Thank you! Yes, I agree it is do-able but I am certainly having to be more mindful of exactly what I am eating not only calorie-wise but also protein AND carb-wise. I am confused by some of the nutrient listings in your recipes in the book. For instance, the chickpeas and rice on page 87 lists 21g of protein per serving and the recipe is for 2 servings. 3/4 of dry chickpeas is 9 grams protein, 1 T. tahini is 3 grams & 3/4 c. rice is 13 grams of protein. The total protein (unless I missed something) is 25 grams and that has to be divided in 2 for each serving so that is only 13.5 grams per serving. I know this is only 1 recipe but, unless I personally make a real effort, I find that plant-based diets can pack on the pounds as much as any diet lol. Thank you again!

        • Reply Elena Paravantes RDN October 25, 2021 at 7:03 pm

          Hi Brenda, The nutrition analysis of the recipe is correct. Please note that the ingredients are dry not cooked.

  • Reply Gail Dunning October 3, 2021 at 6:43 pm

    A subject that nobody mentions: stress incontinence. I am still very overweight, but losing weight over the last year has almost completely eliminated this problem for me. I know plenty of thin women have the problem. I even read that weight loss was unlikely to help, so imagine my surprise when I noticed I was dry. What a gift! I know it is not life threatening, but it certainly is demoralizing.

    • Reply Elena Paravantes RDN October 10, 2021 at 7:15 am

      Happy to hear that! Yes weight loss, change of diet and exercise can help

    • Reply Brenda October 26, 2021 at 6:00 pm

      Thank you!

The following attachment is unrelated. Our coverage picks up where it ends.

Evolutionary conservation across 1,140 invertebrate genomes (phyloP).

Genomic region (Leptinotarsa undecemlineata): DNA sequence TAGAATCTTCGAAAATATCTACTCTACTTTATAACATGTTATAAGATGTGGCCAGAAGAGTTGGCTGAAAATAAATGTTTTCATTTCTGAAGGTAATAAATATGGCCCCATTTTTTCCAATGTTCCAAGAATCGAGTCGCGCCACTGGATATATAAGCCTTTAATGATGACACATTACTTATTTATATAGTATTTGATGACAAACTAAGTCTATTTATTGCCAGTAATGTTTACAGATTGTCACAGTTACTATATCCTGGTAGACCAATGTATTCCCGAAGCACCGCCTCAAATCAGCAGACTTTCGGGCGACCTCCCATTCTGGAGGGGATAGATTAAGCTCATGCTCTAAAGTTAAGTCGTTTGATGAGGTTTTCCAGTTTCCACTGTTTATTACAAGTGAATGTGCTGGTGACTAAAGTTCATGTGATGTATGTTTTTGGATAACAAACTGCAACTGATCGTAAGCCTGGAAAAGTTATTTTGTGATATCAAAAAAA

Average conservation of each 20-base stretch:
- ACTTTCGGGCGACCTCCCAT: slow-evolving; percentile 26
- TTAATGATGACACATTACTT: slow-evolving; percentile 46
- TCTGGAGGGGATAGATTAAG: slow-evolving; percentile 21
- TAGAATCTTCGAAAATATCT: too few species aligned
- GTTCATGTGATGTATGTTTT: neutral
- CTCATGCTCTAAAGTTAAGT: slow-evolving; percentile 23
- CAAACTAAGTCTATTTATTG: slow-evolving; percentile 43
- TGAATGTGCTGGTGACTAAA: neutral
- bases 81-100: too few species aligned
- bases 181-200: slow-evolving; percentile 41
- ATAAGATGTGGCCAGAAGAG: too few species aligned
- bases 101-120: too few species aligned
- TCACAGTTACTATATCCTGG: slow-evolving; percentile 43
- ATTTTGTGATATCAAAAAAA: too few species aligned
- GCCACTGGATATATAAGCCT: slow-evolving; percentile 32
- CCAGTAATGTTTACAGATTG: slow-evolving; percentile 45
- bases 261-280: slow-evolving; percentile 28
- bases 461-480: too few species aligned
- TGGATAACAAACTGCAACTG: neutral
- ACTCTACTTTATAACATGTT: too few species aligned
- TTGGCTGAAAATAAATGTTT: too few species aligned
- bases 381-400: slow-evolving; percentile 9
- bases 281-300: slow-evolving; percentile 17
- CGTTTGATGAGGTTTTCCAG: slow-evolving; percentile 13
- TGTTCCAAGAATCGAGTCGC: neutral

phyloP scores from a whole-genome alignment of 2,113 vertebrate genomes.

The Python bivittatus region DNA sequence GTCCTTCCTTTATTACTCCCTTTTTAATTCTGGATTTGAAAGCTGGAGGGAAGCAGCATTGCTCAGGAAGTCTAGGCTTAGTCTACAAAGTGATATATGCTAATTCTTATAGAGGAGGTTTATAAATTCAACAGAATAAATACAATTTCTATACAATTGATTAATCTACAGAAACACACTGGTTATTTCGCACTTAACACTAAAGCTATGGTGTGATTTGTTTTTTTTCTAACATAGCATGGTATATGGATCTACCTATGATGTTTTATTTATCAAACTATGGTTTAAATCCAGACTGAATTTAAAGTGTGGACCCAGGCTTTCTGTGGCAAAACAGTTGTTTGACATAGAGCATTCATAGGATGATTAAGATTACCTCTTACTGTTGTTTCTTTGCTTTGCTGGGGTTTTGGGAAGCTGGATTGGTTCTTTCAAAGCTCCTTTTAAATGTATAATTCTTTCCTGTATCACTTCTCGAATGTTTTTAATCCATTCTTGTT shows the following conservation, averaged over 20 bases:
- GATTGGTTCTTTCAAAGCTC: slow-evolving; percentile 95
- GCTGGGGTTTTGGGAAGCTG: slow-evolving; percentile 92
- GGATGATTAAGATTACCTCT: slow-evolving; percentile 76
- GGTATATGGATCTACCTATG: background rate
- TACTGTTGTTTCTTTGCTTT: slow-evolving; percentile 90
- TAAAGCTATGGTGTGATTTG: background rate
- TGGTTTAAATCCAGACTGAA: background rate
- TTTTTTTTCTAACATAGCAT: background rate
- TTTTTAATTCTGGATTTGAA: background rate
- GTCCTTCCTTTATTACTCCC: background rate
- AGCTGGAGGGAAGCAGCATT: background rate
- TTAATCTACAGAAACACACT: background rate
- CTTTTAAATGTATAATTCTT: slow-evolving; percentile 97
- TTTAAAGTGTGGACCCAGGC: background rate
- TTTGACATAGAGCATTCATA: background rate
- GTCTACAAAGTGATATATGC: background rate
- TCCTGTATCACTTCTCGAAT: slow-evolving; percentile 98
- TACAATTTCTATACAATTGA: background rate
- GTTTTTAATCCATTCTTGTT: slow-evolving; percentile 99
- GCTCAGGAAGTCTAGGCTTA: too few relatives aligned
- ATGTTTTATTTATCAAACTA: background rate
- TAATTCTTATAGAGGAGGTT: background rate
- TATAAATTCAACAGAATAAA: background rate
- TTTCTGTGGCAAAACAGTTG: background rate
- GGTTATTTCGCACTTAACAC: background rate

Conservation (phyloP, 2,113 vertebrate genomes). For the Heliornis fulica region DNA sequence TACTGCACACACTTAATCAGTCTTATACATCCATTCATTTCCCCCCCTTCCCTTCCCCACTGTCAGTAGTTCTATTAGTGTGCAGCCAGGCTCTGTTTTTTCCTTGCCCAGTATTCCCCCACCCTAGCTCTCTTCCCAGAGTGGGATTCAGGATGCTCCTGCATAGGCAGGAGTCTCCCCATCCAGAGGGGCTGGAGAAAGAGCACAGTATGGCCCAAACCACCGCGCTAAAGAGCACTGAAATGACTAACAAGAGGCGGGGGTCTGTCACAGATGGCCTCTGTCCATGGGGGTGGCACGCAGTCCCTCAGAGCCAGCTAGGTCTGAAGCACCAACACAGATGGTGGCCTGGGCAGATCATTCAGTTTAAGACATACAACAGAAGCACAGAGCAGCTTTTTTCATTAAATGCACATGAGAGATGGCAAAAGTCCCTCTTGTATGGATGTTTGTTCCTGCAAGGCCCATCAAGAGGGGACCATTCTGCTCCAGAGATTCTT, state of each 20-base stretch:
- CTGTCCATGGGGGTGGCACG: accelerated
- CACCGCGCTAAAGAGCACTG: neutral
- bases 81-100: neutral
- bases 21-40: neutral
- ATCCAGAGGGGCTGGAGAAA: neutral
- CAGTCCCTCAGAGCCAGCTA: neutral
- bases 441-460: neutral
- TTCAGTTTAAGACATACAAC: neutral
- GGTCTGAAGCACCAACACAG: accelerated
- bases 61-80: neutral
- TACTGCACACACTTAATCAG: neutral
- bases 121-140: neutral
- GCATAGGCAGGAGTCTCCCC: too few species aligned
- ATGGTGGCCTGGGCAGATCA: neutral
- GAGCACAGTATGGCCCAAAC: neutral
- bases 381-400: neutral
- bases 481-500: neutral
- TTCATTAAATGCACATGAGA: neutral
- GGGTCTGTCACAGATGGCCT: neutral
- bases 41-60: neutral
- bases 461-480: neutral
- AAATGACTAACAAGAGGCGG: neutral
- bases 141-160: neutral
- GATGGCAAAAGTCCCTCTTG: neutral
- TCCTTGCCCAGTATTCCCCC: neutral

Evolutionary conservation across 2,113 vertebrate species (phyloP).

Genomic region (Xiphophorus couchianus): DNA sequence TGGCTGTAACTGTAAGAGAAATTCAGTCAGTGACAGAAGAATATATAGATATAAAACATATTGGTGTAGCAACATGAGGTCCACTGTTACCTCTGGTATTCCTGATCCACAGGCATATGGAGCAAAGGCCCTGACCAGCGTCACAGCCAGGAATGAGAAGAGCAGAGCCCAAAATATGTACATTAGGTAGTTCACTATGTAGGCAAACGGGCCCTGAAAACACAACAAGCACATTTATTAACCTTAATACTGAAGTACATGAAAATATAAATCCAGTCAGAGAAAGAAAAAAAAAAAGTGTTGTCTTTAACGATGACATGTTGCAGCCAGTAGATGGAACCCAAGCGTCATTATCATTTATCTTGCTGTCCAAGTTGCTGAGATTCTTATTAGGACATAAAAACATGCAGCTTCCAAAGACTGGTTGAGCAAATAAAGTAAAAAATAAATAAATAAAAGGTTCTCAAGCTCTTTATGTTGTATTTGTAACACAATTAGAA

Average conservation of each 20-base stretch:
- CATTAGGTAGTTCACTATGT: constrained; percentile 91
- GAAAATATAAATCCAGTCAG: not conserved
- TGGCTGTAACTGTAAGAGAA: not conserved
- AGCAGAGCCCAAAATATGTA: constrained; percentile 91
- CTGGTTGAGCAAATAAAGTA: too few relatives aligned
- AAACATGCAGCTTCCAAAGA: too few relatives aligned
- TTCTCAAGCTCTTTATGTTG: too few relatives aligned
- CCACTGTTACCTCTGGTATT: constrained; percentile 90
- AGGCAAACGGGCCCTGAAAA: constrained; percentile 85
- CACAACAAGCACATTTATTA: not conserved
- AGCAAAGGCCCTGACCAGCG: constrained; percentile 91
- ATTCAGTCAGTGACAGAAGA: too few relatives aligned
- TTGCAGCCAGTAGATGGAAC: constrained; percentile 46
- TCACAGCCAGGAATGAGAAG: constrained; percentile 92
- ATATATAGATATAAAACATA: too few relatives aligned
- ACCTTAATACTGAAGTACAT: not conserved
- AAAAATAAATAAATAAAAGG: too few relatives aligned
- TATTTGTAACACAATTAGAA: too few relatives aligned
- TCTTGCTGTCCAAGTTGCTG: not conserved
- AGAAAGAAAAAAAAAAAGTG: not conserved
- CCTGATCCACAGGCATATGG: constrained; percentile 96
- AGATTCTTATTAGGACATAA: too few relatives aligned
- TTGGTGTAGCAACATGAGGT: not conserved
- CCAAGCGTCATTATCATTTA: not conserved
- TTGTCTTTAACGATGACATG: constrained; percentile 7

• Reply Kelly Powers November 12, 2020 at 5:49 am

    Thanks for shedding light on how easy, approachable, and delicious the Mediterranean diet truly is! It’s what I recommend to all my clients as well as it’s a non-restrictive and holistic way to eat and live.

  • Reply susan October 20, 2020 at 1:24 pm

    Hi and thanks for your ongoing great advice!! I lived in Greece briefly in college anbd the thing I mioss most is the hard bread (Crete) rusks. They were barley I think, hard as cement but oh so good topped with chopped tomato and olive oil for breakfast. I am avoiding most wheat but these did not bother me gutwise at all.. WHERE can I get some? Or recipe?? I live on Atlanta and the only greek style bakery I went to to seek these they never heard of it!! Is this called Paxmadi?? Much thanks!

  • Reply Biljana October 17, 2020 at 2:49 pm

    Thanks for this good advice. I like your site and your recipes. Can you please send me any daily meal plan for a week just as a starter so that I will know how to combine the meals. I am 54 and high BMI (32).Thank you in advance.

  • Reply Jenny October 16, 2020 at 10:35 pm

    I converted to Mediterranean eating style using the above 3 points you have listed and using your recipes. Thank you! My family and I are eating more unprocessed food, simpler meals and my food bill has decreased. I have rediscovered my kitchen and now take pleasure in cooking, baking and preserving food from fresh ingredients rather than supermarket package food. Less red meat more fish and more veg based dinners. We now have a vegetable garden established to support our food lifestyle change and loving it. I am from Australia and Greece is now on my bucket list of places I want to spend time when COVID is no longer a threat A big tank you again for your site and the effort you put into it ur passion is evident.

    • Reply Elena Paravantes RDN October 17, 2020 at 3:14 pm

      Hi Jenny, Thank you so much! Thank you for sharing your experience. I’m jealous of that garden!

  • Reply Maria in Montréal October 16, 2020 at 5:27 pm

    This is less formal than Mark Bittman’s book, something like Vegan until 6pm (and in many Mediterranean countries the main meal would be at midday, early in the afternoon), but the same idea of greatly reducing but not entirely eliminating animal foods.

    Is this true even for the severely overweight? I’d think the resulting lack of mobility (walking, cycling, gardening etc) would be very detrimental to life expectancy.

    • Reply Elena Paravantes RDN October 16, 2020 at 6:03 pm

      According to the researchers: “Obese individuals with high adherence to a Mediterranean-type diet did not experience the increased overall mortality otherwise associated with high BMI, although higher CVD mortality remained.”